These are great tales that children will eat up. It is a fun way to expose kids to history and allow them to see that there is so much to learn out there, and it's not boring at all! A small heads up, several of the people included died in horrible ways or were horrible tyrants. Also, some of the author's humor made me grimace, but kids probably won't care. 4.5 Stars!
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9 of 13 people found the following review helpful
on June 10, 2014
Format: Hardcover
I bought this for my grade-school son, but reading through the one section I know quite a bit about, (the titanic), I find the story full of outright fabrications and intentionally misleading statements.

From just a few pages in the book, the following large errors and distortions were quickly found:

1) coal bunker fire - these were in fact not unusual. the way they were routinely handled was to burn the coal in the course of the voyage until the fire was reached, then extinguish it. the story heavy-handedly implies smith acted recklessly and/or unusually in sailing with a bunker fire. Did the author research bunker fires on coal-burning ships at all?

2) Ice from the greenland ice sheet is not much more than 100,000 years old, not 'millions of years.' Cores have been drilled to bedrock, this isn't obscure data.

3) Re the titanic not slowing down the night of the event - it is WIDELY perceived that Ismay wanted a new speed record to New York and this is why the ship did not slow down. This is not mentioned. Smith was seen specifically giving Ismay one of two warnings he had received that evening. The issue wasn't that smith was too busy 'partying with a bunch of millionaires.' Also, would it make a difference if Smith had been 'partying in steerage' instead?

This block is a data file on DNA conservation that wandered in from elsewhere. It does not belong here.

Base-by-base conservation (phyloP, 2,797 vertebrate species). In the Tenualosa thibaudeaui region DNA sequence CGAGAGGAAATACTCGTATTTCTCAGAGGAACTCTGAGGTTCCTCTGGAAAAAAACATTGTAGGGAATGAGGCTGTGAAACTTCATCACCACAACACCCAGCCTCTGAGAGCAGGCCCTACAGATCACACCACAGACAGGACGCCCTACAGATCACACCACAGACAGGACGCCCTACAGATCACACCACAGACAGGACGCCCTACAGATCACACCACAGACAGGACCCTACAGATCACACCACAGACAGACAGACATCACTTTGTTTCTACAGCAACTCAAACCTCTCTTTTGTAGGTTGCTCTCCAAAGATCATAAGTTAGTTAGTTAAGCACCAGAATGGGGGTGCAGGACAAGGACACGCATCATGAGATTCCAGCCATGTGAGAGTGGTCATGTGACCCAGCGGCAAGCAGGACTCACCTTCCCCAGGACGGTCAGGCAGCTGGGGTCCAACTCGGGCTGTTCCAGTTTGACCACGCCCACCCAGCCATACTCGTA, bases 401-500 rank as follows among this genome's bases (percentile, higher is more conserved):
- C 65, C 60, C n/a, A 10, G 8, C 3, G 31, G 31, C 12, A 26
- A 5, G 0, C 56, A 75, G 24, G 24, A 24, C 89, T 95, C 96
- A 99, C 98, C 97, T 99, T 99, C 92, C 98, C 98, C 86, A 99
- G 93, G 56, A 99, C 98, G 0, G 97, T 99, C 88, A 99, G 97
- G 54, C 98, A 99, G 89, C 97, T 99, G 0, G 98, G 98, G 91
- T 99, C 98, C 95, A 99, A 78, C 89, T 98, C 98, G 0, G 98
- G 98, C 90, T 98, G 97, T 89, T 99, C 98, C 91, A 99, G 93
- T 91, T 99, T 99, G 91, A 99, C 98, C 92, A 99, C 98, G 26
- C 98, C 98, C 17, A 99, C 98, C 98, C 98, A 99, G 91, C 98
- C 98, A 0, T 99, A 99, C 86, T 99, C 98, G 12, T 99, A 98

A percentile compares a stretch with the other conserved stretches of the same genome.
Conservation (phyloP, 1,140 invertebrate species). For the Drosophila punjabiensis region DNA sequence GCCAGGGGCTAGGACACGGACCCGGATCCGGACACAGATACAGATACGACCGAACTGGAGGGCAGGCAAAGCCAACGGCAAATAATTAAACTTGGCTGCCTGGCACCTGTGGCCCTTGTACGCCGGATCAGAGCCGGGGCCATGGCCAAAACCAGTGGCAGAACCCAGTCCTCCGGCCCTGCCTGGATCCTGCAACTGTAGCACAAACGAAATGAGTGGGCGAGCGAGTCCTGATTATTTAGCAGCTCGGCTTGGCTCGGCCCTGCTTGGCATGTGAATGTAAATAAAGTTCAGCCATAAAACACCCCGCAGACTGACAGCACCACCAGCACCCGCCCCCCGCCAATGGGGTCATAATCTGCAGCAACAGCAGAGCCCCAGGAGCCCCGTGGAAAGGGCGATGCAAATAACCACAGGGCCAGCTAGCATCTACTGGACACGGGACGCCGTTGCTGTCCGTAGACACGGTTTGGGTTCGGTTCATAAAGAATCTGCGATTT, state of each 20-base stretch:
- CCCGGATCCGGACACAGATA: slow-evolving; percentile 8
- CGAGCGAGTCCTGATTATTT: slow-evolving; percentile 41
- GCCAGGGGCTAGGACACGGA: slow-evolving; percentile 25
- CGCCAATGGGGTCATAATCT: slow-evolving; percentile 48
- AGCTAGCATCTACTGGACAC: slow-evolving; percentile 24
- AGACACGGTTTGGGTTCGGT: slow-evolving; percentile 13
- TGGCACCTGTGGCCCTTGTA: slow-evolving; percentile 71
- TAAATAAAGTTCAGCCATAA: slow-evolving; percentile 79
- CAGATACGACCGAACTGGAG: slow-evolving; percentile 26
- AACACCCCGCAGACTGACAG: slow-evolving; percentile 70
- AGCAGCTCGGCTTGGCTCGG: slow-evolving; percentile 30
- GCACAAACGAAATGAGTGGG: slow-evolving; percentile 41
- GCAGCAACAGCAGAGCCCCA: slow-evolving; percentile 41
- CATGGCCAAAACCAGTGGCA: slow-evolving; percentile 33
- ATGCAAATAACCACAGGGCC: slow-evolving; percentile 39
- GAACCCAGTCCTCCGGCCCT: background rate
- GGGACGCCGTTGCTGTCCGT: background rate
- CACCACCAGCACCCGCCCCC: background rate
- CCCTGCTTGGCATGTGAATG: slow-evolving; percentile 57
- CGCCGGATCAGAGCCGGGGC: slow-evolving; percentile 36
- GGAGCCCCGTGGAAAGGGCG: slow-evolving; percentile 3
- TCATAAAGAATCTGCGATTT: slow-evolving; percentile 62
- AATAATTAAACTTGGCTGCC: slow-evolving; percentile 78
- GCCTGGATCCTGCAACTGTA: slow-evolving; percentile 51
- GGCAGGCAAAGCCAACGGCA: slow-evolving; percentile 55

4) I thought the '300 foot gash' story had been reasonably disproven finally based on the sonar studies. Has the author read anything since A Night to Remember on the ship?

5) Re starting forward motion again after the impact - testimony on this was confusing at best. Did smith order slow ahead or half ahead? This was reported to be for about 5 minutes, NOT 35 minutes as the book claims. Actual testimony from survivors on the bridge isn't completely clear on the topic.

6) The piece implies that Ismay/White Star was unusual in his decision to have insufficient lifeboats. The lifeboat quantity was consistent with what other liners were putting on ships of this size, as far as I can tell (examples Lusitania/Mauretania,) As I recall, all these large ships in fact met the requirements of the British government in lifeboat quantity, which was much lower than the total complement they carried.

7) Based on everything known, the assertation that Smith never ordered passengers to lifeboats is categorically false. I am stunned the author would make such a blatantly false claim. The author also makes odd comments about the 'millionaires' and the how they were or were not Smith's 'friends.'

8) Re Binoculars - testimony was that in fact the lookout binoculars were not on the ship due to a personnel switch. Not good, but not what is described in the book (locked in a locker). You can go read Fleet's testimony yourself. [As a counter-point to this, consider Fleet's testimony about how far the iceberg was when he sighted it, his ability to judge distance, size, and scale (and compare the drawing of scale he made later in his life). Fleet very possibly lied during his testimony, but it isn't clear that binoculars would have sped up his original sighting of the berg, whenever that was. If you are actually interested in the subject and not the author's rather odd hit job on Smith, Fleet's testimony and some of the discussions of it by professionals is a fascinating place to start.]